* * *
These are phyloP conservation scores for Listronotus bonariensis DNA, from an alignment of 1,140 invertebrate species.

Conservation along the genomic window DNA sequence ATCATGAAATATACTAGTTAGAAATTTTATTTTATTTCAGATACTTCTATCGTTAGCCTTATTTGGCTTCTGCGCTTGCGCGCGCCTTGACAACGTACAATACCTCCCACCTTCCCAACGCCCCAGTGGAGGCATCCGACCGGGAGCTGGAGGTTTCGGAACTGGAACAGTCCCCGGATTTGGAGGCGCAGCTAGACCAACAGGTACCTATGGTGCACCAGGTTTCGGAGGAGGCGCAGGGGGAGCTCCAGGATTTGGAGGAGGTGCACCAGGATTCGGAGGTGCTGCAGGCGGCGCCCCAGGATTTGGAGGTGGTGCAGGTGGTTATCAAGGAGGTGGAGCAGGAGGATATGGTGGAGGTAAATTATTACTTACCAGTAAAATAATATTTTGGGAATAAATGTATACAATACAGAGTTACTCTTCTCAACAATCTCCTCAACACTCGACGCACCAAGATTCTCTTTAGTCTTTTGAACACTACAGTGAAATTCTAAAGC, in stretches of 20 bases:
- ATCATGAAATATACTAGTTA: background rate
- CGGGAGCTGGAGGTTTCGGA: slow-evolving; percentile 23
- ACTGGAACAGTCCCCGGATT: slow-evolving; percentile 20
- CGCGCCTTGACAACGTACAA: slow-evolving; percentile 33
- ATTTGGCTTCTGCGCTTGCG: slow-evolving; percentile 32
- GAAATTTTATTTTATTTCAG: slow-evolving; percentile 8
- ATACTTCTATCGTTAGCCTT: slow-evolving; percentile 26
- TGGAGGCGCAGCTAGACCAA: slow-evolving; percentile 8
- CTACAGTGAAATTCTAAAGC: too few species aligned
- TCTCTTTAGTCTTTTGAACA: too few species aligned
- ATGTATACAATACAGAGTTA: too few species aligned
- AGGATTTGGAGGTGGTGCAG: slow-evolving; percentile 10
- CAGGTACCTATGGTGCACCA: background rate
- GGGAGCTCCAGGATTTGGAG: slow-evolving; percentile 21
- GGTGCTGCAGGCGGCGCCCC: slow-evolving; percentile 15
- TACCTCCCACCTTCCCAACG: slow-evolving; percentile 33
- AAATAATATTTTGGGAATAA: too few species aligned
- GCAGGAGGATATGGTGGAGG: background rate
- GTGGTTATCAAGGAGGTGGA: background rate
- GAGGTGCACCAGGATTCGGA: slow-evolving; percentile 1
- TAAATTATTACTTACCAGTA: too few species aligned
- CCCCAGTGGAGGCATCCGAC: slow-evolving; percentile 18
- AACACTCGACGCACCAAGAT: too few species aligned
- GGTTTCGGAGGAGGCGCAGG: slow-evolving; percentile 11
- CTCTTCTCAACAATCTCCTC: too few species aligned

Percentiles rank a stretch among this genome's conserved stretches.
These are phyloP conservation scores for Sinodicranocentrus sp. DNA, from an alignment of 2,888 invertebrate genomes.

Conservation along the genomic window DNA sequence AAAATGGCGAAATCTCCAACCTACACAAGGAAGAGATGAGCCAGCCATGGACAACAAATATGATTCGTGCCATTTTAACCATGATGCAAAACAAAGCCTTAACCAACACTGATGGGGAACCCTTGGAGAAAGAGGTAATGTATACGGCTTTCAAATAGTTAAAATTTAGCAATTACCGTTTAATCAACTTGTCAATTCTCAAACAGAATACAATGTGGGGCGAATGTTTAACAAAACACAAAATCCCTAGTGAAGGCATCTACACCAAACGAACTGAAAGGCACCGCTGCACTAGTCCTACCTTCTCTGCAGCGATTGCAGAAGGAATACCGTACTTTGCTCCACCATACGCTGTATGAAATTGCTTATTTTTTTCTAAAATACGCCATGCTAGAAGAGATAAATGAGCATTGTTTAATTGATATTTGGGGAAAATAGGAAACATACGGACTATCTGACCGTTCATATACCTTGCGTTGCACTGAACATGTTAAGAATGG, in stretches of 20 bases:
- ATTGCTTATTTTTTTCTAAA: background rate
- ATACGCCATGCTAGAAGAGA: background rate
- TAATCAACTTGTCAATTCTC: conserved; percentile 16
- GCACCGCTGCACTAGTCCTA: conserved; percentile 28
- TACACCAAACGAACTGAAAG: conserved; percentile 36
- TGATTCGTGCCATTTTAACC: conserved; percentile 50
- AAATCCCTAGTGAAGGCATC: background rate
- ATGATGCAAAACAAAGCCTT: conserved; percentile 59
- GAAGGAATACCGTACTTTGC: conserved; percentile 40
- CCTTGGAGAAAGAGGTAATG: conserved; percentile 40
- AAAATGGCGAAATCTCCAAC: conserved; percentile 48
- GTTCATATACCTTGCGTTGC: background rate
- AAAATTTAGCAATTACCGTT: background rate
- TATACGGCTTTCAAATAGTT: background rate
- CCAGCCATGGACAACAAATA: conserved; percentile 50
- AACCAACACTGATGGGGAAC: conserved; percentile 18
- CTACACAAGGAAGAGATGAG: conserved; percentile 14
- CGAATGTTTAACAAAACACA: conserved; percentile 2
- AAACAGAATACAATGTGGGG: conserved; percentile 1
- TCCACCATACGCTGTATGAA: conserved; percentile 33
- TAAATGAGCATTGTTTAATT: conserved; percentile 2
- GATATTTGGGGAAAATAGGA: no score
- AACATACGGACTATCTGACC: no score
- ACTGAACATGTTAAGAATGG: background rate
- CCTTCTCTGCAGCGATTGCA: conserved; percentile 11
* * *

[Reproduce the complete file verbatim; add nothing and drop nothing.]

These are phyloP conservation scores for Listronotus bonariensis DNA, from an alignment of 1,140 invertebrate species.

Conservation along the genomic window DNA sequence ATCATGAAATATACTAGTTAGAAATTTTATTTTATTTCAGATACTTCTATCGTTAGCCTTATTTGGCTTCTGCGCTTGCGCGCGCCTTGACAACGTACAATACCTCCCACCTTCCCAACGCCCCAGTGGAGGCATCCGACCGGGAGCTGGAGGTTTCGGAACTGGAACAGTCCCCGGATTTGGAGGCGCAGCTAGACCAACAGGTACCTATGGTGCACCAGGTTTCGGAGGAGGCGCAGGGGGAGCTCCAGGATTTGGAGGAGGTGCACCAGGATTCGGAGGTGCTGCAGGCGGCGCCCCAGGATTTGGAGGTGGTGCAGGTGGTTATCAAGGAGGTGGAGCAGGAGGATATGGTGGAGGTAAATTATTACTTACCAGTAAAATAATATTTTGGGAATAAATGTATACAATACAGAGTTACTCTTCTCAACAATCTCCTCAACACTCGACGCACCAAGATTCTCTTTAGTCTTTTGAACACTACAGTGAAATTCTAAAGC, in stretches of 20 bases:
- ATCATGAAATATACTAGTTA: background rate
- CGGGAGCTGGAGGTTTCGGA: slow-evolving; percentile 23
- ACTGGAACAGTCCCCGGATT: slow-evolving; percentile 20
- CGCGCCTTGACAACGTACAA: slow-evolving; percentile 33
- ATTTGGCTTCTGCGCTTGCG: slow-evolving; percentile 32
- GAAATTTTATTTTATTTCAG: slow-evolving; percentile 8
- ATACTTCTATCGTTAGCCTT: slow-evolving; percentile 26
- TGGAGGCGCAGCTAGACCAA: slow-evolving; percentile 8
- CTACAGTGAAATTCTAAAGC: too few species aligned
- TCTCTTTAGTCTTTTGAACA: too few species aligned
- ATGTATACAATACAGAGTTA: too few species aligned
- AGGATTTGGAGGTGGTGCAG: slow-evolving; percentile 10
- CAGGTACCTATGGTGCACCA: background rate
- GGGAGCTCCAGGATTTGGAG: slow-evolving; percentile 21
- GGTGCTGCAGGCGGCGCCCC: slow-evolving; percentile 15
- TACCTCCCACCTTCCCAACG: slow-evolving; percentile 33
- AAATAATATTTTGGGAATAA: too few species aligned
- GCAGGAGGATATGGTGGAGG: background rate
- GTGGTTATCAAGGAGGTGGA: background rate
- GAGGTGCACCAGGATTCGGA: slow-evolving; percentile 1
- TAAATTATTACTTACCAGTA: too few species aligned
- CCCCAGTGGAGGCATCCGAC: slow-evolving; percentile 18
- AACACTCGACGCACCAAGAT: too few species aligned
- GGTTTCGGAGGAGGCGCAGG: slow-evolving; percentile 11
- CTCTTCTCAACAATCTCCTC: too few species aligned

Percentiles rank a stretch among this genome's conserved stretches.
These are phyloP conservation scores for Sinodicranocentrus sp. DNA, from an alignment of 2,888 invertebrate genomes.

Conservation along the genomic window DNA sequence AAAATGGCGAAATCTCCAACCTACACAAGGAAGAGATGAGCCAGCCATGGACAACAAATATGATTCGTGCCATTTTAACCATGATGCAAAACAAAGCCTTAACCAACACTGATGGGGAACCCTTGGAGAAAGAGGTAATGTATACGGCTTTCAAATAGTTAAAATTTAGCAATTACCGTTTAATCAACTTGTCAATTCTCAAACAGAATACAATGTGGGGCGAATGTTTAACAAAACACAAAATCCCTAGTGAAGGCATCTACACCAAACGAACTGAAAGGCACCGCTGCACTAGTCCTACCTTCTCTGCAGCGATTGCAGAAGGAATACCGTACTTTGCTCCACCATACGCTGTATGAAATTGCTTATTTTTTTCTAAAATACGCCATGCTAGAAGAGATAAATGAGCATTGTTTAATTGATATTTGGGGAAAATAGGAAACATACGGACTATCTGACCGTTCATATACCTTGCGTTGCACTGAACATGTTAAGAATGG, in stretches of 20 bases:
- ATTGCTTATTTTTTTCTAAA: background rate
- ATACGCCATGCTAGAAGAGA: background rate
- TAATCAACTTGTCAATTCTC: conserved; percentile 16
- GCACCGCTGCACTAGTCCTA: conserved; percentile 28
- TACACCAAACGAACTGAAAG: conserved; percentile 36
- TGATTCGTGCCATTTTAACC: conserved; percentile 50
- AAATCCCTAGTGAAGGCATC: background rate
- ATGATGCAAAACAAAGCCTT: conserved; percentile 59
- GAAGGAATACCGTACTTTGC: conserved; percentile 40
- CCTTGGAGAAAGAGGTAATG: conserved; percentile 40
- AAAATGGCGAAATCTCCAAC: conserved; percentile 48
- GTTCATATACCTTGCGTTGC: background rate
- AAAATTTAGCAATTACCGTT: background rate
- TATACGGCTTTCAAATAGTT: background rate
- CCAGCCATGGACAACAAATA: conserved; percentile 50
- AACCAACACTGATGGGGAAC: conserved; percentile 18
- CTACACAAGGAAGAGATGAG: conserved; percentile 14
- CGAATGTTTAACAAAACACA: conserved; percentile 2
- AAACAGAATACAATGTGGGG: conserved; percentile 1
- TCCACCATACGCTGTATGAA: conserved; percentile 33
- TAAATGAGCATTGTTTAATT: conserved; percentile 2
- GATATTTGGGGAAAATAGGA: no score
- AACATACGGACTATCTGACC: no score
- ACTGAACATGTTAAGAATGG: background rate
- CCTTCTCTGCAGCGATTGCA: conserved; percentile 11